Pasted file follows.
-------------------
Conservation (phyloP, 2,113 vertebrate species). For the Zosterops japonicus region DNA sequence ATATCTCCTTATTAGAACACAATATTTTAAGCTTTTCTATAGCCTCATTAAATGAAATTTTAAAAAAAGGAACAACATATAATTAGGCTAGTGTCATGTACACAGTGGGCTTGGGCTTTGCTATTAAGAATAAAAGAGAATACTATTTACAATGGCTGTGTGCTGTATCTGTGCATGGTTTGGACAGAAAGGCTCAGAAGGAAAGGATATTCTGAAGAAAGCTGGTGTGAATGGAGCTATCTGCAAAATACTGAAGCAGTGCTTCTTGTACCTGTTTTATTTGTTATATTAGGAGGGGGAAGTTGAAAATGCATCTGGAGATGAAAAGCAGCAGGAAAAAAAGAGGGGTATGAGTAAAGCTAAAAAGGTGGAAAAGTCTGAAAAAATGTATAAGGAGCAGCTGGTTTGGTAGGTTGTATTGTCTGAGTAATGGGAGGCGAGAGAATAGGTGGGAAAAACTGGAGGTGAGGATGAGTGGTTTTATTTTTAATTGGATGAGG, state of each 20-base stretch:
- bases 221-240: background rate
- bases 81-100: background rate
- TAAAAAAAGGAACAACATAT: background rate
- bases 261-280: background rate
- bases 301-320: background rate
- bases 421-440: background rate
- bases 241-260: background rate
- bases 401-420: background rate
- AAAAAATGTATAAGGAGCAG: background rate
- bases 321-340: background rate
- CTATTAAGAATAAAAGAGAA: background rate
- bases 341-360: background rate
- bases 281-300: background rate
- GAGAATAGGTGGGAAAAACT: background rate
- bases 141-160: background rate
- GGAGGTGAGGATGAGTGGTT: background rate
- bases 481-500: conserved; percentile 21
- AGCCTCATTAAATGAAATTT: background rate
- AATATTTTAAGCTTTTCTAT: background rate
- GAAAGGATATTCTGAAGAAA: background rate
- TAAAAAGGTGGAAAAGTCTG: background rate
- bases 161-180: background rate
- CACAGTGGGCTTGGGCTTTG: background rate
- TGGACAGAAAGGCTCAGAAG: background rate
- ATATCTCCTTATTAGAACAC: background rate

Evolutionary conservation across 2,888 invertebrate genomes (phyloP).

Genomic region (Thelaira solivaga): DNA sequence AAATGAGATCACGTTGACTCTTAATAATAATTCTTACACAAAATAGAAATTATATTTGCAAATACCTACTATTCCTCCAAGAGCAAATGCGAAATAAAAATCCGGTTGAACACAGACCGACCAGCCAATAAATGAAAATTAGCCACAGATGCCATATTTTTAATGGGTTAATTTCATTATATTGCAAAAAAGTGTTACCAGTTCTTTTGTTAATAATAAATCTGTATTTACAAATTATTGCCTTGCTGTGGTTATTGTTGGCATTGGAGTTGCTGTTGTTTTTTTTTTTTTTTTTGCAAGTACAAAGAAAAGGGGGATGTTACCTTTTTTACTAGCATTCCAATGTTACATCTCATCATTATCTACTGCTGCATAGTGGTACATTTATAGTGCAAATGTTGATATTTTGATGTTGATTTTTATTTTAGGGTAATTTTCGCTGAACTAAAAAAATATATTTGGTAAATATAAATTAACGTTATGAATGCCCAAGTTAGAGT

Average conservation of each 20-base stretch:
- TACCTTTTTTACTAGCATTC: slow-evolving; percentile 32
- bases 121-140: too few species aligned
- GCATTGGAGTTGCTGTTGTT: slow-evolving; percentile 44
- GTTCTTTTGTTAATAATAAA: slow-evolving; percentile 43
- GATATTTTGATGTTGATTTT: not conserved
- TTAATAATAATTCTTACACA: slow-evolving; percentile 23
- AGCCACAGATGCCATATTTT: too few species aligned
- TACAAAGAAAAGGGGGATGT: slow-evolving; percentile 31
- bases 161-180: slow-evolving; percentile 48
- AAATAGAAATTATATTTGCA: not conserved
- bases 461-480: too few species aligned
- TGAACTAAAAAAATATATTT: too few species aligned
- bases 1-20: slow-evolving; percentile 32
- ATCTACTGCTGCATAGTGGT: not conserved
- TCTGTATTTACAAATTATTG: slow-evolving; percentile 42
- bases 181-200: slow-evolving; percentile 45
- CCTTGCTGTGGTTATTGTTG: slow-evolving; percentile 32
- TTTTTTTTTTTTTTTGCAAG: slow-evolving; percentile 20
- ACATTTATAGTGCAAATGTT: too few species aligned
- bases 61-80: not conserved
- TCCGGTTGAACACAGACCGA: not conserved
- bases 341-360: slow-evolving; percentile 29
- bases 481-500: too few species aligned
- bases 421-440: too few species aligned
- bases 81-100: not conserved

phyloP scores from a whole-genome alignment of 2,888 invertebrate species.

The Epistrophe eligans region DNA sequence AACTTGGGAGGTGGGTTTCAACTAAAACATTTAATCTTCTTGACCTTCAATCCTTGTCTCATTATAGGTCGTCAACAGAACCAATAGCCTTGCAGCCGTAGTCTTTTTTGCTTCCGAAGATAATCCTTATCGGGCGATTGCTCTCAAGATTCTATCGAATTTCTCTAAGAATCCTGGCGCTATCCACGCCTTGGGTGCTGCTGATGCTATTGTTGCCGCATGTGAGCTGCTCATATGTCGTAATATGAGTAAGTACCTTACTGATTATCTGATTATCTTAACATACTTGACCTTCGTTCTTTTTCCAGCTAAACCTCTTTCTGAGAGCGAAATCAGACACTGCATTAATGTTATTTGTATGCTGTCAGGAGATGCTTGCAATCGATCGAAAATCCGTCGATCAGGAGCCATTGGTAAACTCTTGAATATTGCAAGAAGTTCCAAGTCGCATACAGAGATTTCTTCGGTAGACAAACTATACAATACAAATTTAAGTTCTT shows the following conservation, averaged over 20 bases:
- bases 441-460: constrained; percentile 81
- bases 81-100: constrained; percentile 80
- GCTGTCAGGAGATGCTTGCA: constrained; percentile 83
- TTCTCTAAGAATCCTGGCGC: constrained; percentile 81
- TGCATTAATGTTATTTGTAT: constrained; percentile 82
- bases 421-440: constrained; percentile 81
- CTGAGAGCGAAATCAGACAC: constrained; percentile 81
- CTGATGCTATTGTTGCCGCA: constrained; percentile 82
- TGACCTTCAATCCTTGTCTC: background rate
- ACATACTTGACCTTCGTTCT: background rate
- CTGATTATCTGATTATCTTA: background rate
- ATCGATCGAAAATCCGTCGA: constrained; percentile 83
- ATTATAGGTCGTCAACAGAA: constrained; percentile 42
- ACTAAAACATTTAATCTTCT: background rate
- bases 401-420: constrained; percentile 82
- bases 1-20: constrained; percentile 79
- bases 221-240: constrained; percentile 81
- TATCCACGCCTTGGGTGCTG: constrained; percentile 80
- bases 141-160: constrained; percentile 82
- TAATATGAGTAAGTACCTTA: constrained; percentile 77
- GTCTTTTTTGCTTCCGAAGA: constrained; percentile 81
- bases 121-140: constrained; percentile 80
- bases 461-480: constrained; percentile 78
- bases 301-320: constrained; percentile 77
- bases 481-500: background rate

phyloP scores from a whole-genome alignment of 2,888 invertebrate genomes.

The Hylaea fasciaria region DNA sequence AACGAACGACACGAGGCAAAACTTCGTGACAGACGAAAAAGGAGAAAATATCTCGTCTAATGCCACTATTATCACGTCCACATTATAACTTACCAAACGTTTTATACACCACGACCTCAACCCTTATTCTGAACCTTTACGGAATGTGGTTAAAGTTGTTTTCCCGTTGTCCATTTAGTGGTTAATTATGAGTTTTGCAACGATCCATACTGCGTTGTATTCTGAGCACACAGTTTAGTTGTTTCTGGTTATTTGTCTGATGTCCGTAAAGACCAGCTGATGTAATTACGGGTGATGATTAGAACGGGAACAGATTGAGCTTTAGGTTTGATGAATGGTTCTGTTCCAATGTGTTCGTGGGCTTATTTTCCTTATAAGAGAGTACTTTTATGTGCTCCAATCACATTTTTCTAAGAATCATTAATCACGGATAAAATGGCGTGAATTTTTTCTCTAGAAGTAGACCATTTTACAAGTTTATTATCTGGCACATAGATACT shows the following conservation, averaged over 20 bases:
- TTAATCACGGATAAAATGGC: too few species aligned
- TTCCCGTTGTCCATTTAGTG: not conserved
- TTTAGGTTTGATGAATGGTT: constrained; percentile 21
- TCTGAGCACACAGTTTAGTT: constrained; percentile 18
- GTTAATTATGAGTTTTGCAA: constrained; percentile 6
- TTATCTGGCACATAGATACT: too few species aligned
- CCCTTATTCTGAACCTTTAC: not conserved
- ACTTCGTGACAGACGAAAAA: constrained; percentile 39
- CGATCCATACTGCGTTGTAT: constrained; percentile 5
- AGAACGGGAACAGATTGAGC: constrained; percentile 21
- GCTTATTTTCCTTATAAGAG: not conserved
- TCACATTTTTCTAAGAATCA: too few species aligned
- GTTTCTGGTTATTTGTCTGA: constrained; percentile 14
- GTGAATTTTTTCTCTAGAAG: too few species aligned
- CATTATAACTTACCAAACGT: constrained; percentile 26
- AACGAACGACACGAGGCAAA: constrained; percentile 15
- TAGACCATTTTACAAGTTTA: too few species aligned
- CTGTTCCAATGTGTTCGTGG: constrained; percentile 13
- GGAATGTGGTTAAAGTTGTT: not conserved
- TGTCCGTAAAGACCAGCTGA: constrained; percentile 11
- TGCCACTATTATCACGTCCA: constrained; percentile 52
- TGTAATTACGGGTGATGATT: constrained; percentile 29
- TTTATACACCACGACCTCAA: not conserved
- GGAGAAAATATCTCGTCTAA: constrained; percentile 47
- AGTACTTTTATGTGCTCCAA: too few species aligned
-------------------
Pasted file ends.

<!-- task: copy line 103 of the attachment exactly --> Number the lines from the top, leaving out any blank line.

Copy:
- TGTCCGTAAAGACCAGCTGA: constrained; percentile 11